• Trunked systems address part of this concern
        • The radio channels that are in use are not part of a comprehensive switched network
    • State-of-the-Art for Interoperability
      • Simulcast Trunked Radio Systems
        • Separated the channel from the group
        • Full interoperability for all participating agencies
        • Allow roaming within the coverage area
        • Users select whom they talk to
        • Dispatchers can patch groups together for increased interoperability
        • Interfaces to conventional radio systems
      • Wide Area Multisite Trunked Systems
        • All the features of Simulcast Trunked Radio Systems
        • With increased coverage area
        • Conventional overlay for legacy radios and interoperability with local governments
        • Network interfaces to existing trunked systems
    • A Long-Term View of Interoperability
      • Probably the best long-term interoperability solution is:
        • Statewide Digital Trunked Systems with:
          • Conventional Overlay to analog systems within the state
            • Federal, state and local level
          • Networked Trunked interfaces to existing trunked systems within the state
      • Why states:
        • Significant geographic coverage
        • States can bridge the gap between Federal and Local governments
        • States have the right economies of scale
        • Statewide systems are becoming practical to implement
      Homeland Security money will be funneled through the states
    • Short Term View of Interoperability
      • What drives the short-term view?
        • Minimal cost – maximize leverage of customer’s existing equipment
        • Fast to deploy – Must be capable of being deployed across a state in less than 3 years
        • Provides a technology step towards the long term solution
      • The answer is NetworkFirst!
        • Start with a modern network backbone
          • IP packet switched
        • Interconnect existing conventional and trunked systems
        • Enable incremental investment to achieve the long-term objective
    • NetworkFirst Bridging the Past to the Future Regional Operations Center Dispatch Center Gateway Municipal 800MHz Digital Trunked County UHF Conventional Federal VHF Other State Trunked PSTN Regional Operations Center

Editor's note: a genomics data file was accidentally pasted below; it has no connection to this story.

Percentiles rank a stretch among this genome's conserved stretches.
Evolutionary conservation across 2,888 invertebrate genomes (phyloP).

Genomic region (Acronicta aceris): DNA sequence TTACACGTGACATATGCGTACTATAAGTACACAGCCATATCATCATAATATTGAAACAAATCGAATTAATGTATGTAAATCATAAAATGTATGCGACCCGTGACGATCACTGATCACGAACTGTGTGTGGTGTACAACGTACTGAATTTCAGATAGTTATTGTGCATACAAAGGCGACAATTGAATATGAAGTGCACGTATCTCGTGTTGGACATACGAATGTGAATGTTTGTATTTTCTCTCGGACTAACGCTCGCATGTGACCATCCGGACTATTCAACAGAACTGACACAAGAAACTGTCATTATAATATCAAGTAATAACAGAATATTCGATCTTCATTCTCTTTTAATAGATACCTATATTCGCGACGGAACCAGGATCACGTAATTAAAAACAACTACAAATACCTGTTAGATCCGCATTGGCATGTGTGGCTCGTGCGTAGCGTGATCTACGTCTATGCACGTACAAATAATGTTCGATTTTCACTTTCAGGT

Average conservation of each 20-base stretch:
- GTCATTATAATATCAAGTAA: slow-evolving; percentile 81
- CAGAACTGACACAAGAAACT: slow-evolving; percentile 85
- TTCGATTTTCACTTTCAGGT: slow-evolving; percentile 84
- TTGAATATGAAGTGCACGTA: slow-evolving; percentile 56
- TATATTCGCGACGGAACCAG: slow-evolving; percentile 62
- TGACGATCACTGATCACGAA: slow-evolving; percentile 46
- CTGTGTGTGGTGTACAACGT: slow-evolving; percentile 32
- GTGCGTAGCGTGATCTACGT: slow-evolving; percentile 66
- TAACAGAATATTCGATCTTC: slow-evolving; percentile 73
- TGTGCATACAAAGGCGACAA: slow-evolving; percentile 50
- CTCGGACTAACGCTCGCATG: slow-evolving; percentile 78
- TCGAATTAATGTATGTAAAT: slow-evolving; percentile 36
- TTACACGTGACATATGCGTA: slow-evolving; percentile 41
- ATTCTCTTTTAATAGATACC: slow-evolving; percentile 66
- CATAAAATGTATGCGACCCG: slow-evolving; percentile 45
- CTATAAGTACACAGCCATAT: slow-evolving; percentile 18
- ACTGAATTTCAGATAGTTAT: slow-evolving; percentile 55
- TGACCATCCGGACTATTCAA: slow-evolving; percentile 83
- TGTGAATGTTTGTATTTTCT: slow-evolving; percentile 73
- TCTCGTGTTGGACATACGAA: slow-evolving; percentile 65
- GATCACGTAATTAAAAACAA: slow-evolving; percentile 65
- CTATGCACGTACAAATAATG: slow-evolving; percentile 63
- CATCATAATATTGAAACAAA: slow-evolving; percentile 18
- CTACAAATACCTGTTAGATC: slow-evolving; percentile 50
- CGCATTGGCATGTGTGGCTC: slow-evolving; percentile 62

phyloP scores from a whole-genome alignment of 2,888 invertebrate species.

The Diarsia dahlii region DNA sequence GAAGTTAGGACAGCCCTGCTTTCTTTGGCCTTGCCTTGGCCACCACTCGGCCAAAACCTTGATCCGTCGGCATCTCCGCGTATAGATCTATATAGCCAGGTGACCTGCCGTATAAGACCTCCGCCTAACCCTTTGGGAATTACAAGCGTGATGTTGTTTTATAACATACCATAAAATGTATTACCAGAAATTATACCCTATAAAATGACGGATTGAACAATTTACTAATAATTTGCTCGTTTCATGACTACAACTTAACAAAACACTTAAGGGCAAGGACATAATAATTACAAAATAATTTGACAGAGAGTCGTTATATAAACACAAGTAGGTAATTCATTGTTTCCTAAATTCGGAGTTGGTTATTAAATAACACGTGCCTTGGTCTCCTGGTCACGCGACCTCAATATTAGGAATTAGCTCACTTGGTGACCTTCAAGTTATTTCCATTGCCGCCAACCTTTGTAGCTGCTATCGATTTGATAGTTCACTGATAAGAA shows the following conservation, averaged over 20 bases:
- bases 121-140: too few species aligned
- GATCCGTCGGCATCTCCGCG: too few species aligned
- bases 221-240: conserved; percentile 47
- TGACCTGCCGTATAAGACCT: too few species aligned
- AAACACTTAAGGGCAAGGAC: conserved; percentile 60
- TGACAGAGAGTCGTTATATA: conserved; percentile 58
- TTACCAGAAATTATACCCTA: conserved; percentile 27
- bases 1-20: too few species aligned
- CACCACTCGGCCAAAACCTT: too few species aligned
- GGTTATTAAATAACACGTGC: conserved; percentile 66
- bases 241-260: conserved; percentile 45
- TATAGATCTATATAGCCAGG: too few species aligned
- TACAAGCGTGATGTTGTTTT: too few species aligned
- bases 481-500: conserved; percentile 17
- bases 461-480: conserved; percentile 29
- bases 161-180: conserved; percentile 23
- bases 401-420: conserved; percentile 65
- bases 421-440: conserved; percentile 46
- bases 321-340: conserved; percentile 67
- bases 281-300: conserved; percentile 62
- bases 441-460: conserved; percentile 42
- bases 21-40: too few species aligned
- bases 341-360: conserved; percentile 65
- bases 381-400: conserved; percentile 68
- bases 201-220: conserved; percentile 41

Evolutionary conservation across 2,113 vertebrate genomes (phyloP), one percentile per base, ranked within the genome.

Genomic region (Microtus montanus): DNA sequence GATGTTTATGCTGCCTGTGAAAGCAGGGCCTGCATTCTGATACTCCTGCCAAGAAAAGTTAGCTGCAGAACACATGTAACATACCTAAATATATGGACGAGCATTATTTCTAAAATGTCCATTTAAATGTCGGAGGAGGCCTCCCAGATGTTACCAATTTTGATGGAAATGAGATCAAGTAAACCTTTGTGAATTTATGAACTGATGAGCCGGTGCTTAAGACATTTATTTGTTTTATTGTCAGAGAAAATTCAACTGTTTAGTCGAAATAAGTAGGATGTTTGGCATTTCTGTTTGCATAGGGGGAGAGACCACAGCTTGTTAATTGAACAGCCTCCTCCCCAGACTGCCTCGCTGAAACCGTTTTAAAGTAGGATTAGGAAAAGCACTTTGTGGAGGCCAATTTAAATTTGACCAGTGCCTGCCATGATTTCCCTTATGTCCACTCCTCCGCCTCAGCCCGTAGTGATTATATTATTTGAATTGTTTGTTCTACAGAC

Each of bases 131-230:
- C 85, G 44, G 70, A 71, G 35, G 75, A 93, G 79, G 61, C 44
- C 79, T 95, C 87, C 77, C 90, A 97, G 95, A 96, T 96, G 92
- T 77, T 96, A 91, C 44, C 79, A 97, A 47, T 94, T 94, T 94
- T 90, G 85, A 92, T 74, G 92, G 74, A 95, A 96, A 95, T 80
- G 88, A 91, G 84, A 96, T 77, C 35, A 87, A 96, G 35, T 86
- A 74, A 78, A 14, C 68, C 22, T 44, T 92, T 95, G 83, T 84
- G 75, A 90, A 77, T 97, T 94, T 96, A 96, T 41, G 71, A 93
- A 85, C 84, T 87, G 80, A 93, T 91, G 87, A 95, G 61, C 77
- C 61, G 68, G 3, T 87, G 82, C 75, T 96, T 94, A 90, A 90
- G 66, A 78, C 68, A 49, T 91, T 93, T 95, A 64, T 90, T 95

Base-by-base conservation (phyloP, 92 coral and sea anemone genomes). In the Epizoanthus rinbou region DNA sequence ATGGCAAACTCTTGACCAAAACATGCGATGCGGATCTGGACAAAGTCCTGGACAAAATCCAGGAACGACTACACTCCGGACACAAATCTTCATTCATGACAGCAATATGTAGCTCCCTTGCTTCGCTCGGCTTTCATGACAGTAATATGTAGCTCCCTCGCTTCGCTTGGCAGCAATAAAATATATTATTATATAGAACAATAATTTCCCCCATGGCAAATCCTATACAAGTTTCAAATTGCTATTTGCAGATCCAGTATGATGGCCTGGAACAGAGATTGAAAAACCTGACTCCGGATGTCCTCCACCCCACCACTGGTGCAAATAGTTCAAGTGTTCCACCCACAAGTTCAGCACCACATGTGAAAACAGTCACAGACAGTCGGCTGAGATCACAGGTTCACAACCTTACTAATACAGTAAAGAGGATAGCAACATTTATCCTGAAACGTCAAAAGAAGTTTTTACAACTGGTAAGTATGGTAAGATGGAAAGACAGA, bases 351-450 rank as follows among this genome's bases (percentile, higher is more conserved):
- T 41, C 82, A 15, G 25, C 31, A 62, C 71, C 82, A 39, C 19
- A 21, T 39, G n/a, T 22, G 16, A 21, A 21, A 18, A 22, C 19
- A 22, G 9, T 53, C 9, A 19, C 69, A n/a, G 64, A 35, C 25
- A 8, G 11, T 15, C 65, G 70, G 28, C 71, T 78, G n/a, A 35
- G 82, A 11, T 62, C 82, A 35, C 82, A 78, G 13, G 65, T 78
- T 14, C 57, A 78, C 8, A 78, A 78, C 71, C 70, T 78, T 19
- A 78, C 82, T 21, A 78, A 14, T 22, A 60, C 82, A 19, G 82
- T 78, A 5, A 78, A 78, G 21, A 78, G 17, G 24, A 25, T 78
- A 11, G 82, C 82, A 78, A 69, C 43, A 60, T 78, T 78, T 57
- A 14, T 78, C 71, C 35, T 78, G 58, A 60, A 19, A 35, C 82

• The NetworkFirst Roadmap Conventional Interoperability
      • Switching
      • Network Administration
      • Network Management
      OpenSky Data OpenSky Voice P25 IP EDACS Conventional Systems Trunked Systems Future Systems IP Backbone
      • Routers
      • Wide Area Links
    • Comparing Interoperability Solutions
      • Interconnectivity = Interoperability
      • Radio Solution
      • Airlink Standards
      • Network Solution
      • IP Network Standards
      Strategy
      • Not scalable
      • Not selective between talkgroups (patch vs switch)
      • Not a wide-area solution
      • Not user driven – user doesn’t decide who he/she talks to
      • Does not address operation in different frequency bands
      • Does not address interoperability with non-P25 systems
      • Does not increase system capacity
      • Increases service area not coverage
      • Requires an IP wide area network
      Issues
      • Add-on to existing systems
      • Highly economical
      • Migrate from analog to digital
      • Replace existing system
      • Replace terminals
      • Very expensive
      • Add-on to existing systems
      • No new terminals
      • Highly economical
      Economics
      • Console Patch
      • Cross band Radio Patch (ACU 1000)
      • Standardize on a digital air interface
      • Interoperability within the same band on the same channels
      • Interconnect existing analog and digital systems
      • Implement trunk-like features
      • Packet switched network
      • IP Protocols
      • Radio user selects who he/she talks to
      Description Conventional Patch P25 NetworkFirst
    • Technical Overview of NetworkFirst NetworkFirst Building Blocks NetworkFirst Interfaces System Scalability System Addressing and ID’s Resource Pools Security
    • NetworkFirst Building Blocks
      • The Gateway
      • Converts audio protocols into VOIP
      • Universal audio ports
      • 1 DVU card per talkpath
      • Each DVU has a unique IP address
      • The Operations Center
      • Redundant Voice Switch (VNIC)
      • Network Management Server
      • Network Administration Server
      • High speed redundant LAN
      • High capacity redundant Routers
      • The IP Backbone
      • Private Intranet
      • Built on standard Internet Protocols
      • Utilizes third party equipment
      • Wide variety of communication media
      • Network Management Clients
      • User interface for Network Managers
      • Co-located or Remote
      • SUN and PC X-window clients
      • Network Administration Clients
      • User interface for Network Administrators
      • Co-located or Remote
      • WEB Browser
    • Regional Operations Center VNIC Application Software Redundant Voice Switch (VNIC) Redundant Ethernet Switch (HUB) Redundant Router IP Network Backbone Network Management Server Network Administration Server
    • The IP Backbone
      • IP Networks are comprised of a mesh of routers
      • Routers are connected by links such as point-to-point microwave
      • Routers use IP addresses to route packets from one link to another
      • Routers use routing tables to perform this routing function